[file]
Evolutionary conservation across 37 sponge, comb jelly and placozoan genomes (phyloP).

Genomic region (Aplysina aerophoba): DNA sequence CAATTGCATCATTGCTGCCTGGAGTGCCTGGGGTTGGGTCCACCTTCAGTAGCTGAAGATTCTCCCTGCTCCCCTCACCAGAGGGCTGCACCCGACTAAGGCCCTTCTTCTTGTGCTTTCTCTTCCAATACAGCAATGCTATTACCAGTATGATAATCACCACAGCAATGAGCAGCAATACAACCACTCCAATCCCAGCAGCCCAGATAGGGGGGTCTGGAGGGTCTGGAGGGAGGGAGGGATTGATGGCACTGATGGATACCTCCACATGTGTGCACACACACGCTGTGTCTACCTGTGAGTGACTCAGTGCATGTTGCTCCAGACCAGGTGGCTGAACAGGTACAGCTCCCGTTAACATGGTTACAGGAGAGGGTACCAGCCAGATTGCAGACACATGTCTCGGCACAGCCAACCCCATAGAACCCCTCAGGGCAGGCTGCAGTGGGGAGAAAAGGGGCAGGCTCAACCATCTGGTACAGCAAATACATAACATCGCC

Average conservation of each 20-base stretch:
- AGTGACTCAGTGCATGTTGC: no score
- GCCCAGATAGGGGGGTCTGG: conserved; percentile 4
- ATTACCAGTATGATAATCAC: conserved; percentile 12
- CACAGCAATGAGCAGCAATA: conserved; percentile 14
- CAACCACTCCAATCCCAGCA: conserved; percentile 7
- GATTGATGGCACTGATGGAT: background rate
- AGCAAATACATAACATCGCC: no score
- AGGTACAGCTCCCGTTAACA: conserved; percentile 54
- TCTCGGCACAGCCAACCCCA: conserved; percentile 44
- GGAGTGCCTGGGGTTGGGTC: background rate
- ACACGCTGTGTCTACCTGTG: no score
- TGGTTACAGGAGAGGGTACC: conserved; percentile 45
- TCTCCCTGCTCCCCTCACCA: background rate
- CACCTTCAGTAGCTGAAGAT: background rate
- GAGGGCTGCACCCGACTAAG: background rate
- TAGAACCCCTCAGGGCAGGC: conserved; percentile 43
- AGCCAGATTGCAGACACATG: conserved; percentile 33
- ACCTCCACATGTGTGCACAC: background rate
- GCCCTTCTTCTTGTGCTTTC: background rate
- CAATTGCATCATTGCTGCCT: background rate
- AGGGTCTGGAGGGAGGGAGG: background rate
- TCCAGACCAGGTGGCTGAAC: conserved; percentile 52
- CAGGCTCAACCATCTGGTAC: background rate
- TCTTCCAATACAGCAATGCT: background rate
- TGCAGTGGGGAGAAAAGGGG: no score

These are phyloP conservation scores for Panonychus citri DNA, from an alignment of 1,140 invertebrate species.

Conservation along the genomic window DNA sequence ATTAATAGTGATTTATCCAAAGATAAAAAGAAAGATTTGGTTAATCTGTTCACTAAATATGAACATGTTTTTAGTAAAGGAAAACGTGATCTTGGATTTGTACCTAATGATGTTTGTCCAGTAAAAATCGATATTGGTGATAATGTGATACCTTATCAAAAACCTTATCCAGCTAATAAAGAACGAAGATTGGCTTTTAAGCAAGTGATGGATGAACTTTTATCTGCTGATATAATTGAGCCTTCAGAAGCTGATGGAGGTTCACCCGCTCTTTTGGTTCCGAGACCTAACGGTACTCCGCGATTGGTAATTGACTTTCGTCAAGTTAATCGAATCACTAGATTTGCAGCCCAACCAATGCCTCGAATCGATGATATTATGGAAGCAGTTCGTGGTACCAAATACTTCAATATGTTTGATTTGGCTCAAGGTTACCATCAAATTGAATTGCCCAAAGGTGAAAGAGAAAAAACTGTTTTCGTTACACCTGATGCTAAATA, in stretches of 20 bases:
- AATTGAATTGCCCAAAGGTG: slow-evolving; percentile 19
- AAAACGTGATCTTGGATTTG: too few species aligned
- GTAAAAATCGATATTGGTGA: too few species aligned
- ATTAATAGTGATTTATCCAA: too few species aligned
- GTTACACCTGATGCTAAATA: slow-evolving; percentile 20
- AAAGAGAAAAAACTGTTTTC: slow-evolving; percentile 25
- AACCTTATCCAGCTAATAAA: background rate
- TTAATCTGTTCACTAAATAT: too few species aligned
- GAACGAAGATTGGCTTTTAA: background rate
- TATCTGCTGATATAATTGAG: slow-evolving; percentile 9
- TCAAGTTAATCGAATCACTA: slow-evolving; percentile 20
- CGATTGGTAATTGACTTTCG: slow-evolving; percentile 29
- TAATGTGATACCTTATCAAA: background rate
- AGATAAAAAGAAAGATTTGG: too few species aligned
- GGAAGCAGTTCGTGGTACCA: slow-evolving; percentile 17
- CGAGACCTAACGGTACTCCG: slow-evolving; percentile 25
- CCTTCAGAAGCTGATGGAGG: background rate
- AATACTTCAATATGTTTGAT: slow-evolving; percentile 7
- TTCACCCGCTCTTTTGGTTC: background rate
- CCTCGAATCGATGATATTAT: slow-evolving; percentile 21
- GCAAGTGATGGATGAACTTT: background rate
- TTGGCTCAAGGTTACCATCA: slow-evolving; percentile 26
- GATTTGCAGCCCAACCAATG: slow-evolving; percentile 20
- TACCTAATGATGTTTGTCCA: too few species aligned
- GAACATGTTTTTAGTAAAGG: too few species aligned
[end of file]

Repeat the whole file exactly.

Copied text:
Evolutionary conservation across 37 sponge, comb jelly and placozoan genomes (phyloP).

Genomic region (Aplysina aerophoba): DNA sequence CAATTGCATCATTGCTGCCTGGAGTGCCTGGGGTTGGGTCCACCTTCAGTAGCTGAAGATTCTCCCTGCTCCCCTCACCAGAGGGCTGCACCCGACTAAGGCCCTTCTTCTTGTGCTTTCTCTTCCAATACAGCAATGCTATTACCAGTATGATAATCACCACAGCAATGAGCAGCAATACAACCACTCCAATCCCAGCAGCCCAGATAGGGGGGTCTGGAGGGTCTGGAGGGAGGGAGGGATTGATGGCACTGATGGATACCTCCACATGTGTGCACACACACGCTGTGTCTACCTGTGAGTGACTCAGTGCATGTTGCTCCAGACCAGGTGGCTGAACAGGTACAGCTCCCGTTAACATGGTTACAGGAGAGGGTACCAGCCAGATTGCAGACACATGTCTCGGCACAGCCAACCCCATAGAACCCCTCAGGGCAGGCTGCAGTGGGGAGAAAAGGGGCAGGCTCAACCATCTGGTACAGCAAATACATAACATCGCC

Average conservation of each 20-base stretch:
- AGTGACTCAGTGCATGTTGC: no score
- GCCCAGATAGGGGGGTCTGG: conserved; percentile 4
- ATTACCAGTATGATAATCAC: conserved; percentile 12
- CACAGCAATGAGCAGCAATA: conserved; percentile 14
- CAACCACTCCAATCCCAGCA: conserved; percentile 7
- GATTGATGGCACTGATGGAT: background rate
- AGCAAATACATAACATCGCC: no score
- AGGTACAGCTCCCGTTAACA: conserved; percentile 54
- TCTCGGCACAGCCAACCCCA: conserved; percentile 44
- GGAGTGCCTGGGGTTGGGTC: background rate
- ACACGCTGTGTCTACCTGTG: no score
- TGGTTACAGGAGAGGGTACC: conserved; percentile 45
- TCTCCCTGCTCCCCTCACCA: background rate
- CACCTTCAGTAGCTGAAGAT: background rate
- GAGGGCTGCACCCGACTAAG: background rate
- TAGAACCCCTCAGGGCAGGC: conserved; percentile 43
- AGCCAGATTGCAGACACATG: conserved; percentile 33
- ACCTCCACATGTGTGCACAC: background rate
- GCCCTTCTTCTTGTGCTTTC: background rate
- CAATTGCATCATTGCTGCCT: background rate
- AGGGTCTGGAGGGAGGGAGG: background rate
- TCCAGACCAGGTGGCTGAAC: conserved; percentile 52
- CAGGCTCAACCATCTGGTAC: background rate
- TCTTCCAATACAGCAATGCT: background rate
- TGCAGTGGGGAGAAAAGGGG: no score

These are phyloP conservation scores for Panonychus citri DNA, from an alignment of 1,140 invertebrate species.

Conservation along the genomic window DNA sequence ATTAATAGTGATTTATCCAAAGATAAAAAGAAAGATTTGGTTAATCTGTTCACTAAATATGAACATGTTTTTAGTAAAGGAAAACGTGATCTTGGATTTGTACCTAATGATGTTTGTCCAGTAAAAATCGATATTGGTGATAATGTGATACCTTATCAAAAACCTTATCCAGCTAATAAAGAACGAAGATTGGCTTTTAAGCAAGTGATGGATGAACTTTTATCTGCTGATATAATTGAGCCTTCAGAAGCTGATGGAGGTTCACCCGCTCTTTTGGTTCCGAGACCTAACGGTACTCCGCGATTGGTAATTGACTTTCGTCAAGTTAATCGAATCACTAGATTTGCAGCCCAACCAATGCCTCGAATCGATGATATTATGGAAGCAGTTCGTGGTACCAAATACTTCAATATGTTTGATTTGGCTCAAGGTTACCATCAAATTGAATTGCCCAAAGGTGAAAGAGAAAAAACTGTTTTCGTTACACCTGATGCTAAATA, in stretches of 20 bases:
- AATTGAATTGCCCAAAGGTG: slow-evolving; percentile 19
- AAAACGTGATCTTGGATTTG: too few species aligned
- GTAAAAATCGATATTGGTGA: too few species aligned
- ATTAATAGTGATTTATCCAA: too few species aligned
- GTTACACCTGATGCTAAATA: slow-evolving; percentile 20
- AAAGAGAAAAAACTGTTTTC: slow-evolving; percentile 25
- AACCTTATCCAGCTAATAAA: background rate
- TTAATCTGTTCACTAAATAT: too few species aligned
- GAACGAAGATTGGCTTTTAA: background rate
- TATCTGCTGATATAATTGAG: slow-evolving; percentile 9
- TCAAGTTAATCGAATCACTA: slow-evolving; percentile 20
- CGATTGGTAATTGACTTTCG: slow-evolving; percentile 29
- TAATGTGATACCTTATCAAA: background rate
- AGATAAAAAGAAAGATTTGG: too few species aligned
- GGAAGCAGTTCGTGGTACCA: slow-evolving; percentile 17
- CGAGACCTAACGGTACTCCG: slow-evolving; percentile 25
- CCTTCAGAAGCTGATGGAGG: background rate
- AATACTTCAATATGTTTGAT: slow-evolving; percentile 7
- TTCACCCGCTCTTTTGGTTC: background rate
- CCTCGAATCGATGATATTAT: slow-evolving; percentile 21
- GCAAGTGATGGATGAACTTT: background rate
- TTGGCTCAAGGTTACCATCA: slow-evolving; percentile 26
- GATTTGCAGCCCAACCAATG: slow-evolving; percentile 20
- TACCTAATGATGTTTGTCCA: too few species aligned
- GAACATGTTTTTAGTAAAGG: too few species aligned